News and Resources from the Upstate New York Synod of the Evangelical Lutheran Church in America.

Living Our Mission

Thanksgiving: An Attitude of Gratitude

By: Rev. Judith VanOsdol, Director for Evangelical Mission

Thanksgiving to God is a central theme that runs throughout our worship, history and theology. The word “Eucharist” from the Greek means: “thanksgiving;” the Eucharistic prayer is referred to as “the Great Thanksgiving.”

Martin Luther’s final statement, prior to his death: “we are all beggars before Christ”-recognized that no one has any right to boast, but to come before Jesus, the judge, with humility, gratitude and thanksgiving.

A certain Bible professor used to declare that the main point of our New Testament witness, particularly Paul’s letters, was to “make hearers aware that we are all recipients of God’s grace in Christ.” That revelation would thus elicit gratitude and overflowing joy, which would, in response, become an outpouring of love, gifts and good works turning others to awareness of being recipients of God’s grace.

Help, Thanks, Wow: The Three Essential Prayers by Anne Lamott illustrates a Christian attitude of gratitude with the author’s characteristic wit and warmth. For whom and for what do we give thanks this day? May each and all have a blessed Thanksgiving, overflowing with God’s grace and abundant joy.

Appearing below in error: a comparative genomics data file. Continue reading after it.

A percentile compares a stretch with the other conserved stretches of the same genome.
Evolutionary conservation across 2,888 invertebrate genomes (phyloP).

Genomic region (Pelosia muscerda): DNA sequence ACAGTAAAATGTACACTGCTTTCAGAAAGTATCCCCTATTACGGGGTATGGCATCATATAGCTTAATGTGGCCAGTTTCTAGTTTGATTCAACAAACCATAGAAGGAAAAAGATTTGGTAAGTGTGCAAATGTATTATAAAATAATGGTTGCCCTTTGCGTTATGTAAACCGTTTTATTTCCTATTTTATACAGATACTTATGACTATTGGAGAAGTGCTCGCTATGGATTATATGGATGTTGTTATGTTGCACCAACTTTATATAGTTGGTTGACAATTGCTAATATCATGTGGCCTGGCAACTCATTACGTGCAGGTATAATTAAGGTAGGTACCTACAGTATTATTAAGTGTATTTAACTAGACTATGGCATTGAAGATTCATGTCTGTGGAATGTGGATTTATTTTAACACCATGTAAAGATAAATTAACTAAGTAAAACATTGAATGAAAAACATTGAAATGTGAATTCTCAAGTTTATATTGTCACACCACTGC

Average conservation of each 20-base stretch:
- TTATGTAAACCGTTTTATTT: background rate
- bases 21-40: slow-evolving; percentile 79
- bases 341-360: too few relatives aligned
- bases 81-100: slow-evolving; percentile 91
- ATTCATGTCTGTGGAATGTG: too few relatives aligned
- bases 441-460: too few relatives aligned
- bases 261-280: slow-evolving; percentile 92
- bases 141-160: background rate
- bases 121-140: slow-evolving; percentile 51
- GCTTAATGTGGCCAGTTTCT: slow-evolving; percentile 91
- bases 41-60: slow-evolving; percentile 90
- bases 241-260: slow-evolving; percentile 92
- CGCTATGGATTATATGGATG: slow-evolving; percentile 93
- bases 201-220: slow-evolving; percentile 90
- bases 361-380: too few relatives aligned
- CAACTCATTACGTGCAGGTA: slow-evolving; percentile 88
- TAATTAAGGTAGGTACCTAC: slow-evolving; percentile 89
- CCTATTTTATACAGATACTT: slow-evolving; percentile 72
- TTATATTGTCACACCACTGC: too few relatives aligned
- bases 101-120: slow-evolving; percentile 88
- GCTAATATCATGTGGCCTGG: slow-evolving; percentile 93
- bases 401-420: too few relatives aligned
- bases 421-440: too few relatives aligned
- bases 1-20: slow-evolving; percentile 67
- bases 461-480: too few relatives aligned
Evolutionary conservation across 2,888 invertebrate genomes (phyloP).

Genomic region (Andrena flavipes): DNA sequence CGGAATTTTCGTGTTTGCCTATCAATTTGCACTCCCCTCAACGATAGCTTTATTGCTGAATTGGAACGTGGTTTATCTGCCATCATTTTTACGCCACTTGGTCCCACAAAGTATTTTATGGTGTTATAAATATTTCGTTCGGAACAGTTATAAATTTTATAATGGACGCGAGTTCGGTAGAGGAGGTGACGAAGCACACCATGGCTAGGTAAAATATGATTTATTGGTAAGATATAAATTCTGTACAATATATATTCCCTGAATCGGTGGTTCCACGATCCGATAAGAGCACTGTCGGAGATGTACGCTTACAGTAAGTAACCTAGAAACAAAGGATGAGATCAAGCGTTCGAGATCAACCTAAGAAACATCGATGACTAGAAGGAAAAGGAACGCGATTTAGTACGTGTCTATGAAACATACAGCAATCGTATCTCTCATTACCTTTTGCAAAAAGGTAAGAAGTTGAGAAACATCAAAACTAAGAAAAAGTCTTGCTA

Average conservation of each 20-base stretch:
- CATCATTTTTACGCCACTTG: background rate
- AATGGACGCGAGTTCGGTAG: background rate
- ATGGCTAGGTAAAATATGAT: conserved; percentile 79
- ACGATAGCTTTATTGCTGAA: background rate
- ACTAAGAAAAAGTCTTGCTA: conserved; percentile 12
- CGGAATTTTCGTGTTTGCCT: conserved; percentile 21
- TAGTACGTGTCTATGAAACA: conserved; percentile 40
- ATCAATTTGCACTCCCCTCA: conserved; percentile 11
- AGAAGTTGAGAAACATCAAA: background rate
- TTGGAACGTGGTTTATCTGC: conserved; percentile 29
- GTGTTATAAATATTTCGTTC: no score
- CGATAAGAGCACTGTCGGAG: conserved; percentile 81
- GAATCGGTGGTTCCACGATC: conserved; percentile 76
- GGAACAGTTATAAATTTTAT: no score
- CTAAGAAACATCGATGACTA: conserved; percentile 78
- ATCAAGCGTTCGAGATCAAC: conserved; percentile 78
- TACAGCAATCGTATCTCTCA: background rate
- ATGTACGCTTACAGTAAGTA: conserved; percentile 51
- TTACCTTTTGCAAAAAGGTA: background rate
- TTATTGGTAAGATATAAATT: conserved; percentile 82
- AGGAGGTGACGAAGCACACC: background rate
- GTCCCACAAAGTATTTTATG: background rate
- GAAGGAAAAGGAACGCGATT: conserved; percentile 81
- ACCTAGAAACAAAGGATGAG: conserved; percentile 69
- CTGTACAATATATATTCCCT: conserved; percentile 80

Praise and Thanksgiving

By: Marcia Brown, Mission Interpreter

We are thankful for:

I Refuse to Lead a Dying Church – A Review

By: Rev. Jeff Silvernail, Prince of Peace, Clifton Park

It was the title that got me, “I Refuse to Lead a Dying Church!” It was as if the author Paul Nixon was channeling my thoughts. OK, I’ve read lots of books over the years about church growth, church revitalization, re-thinking church and on and on and on. They all have good ideas that worked somewhere but none of them provide a blanket guide that will work in our own congregations. That is also true of this book. What works, though, is that Nixon provides a framework to think through our contexts, our issues, our hopes, and our dreams for congregations with vital, mission-driven futures. He does so by laying out 6 choices.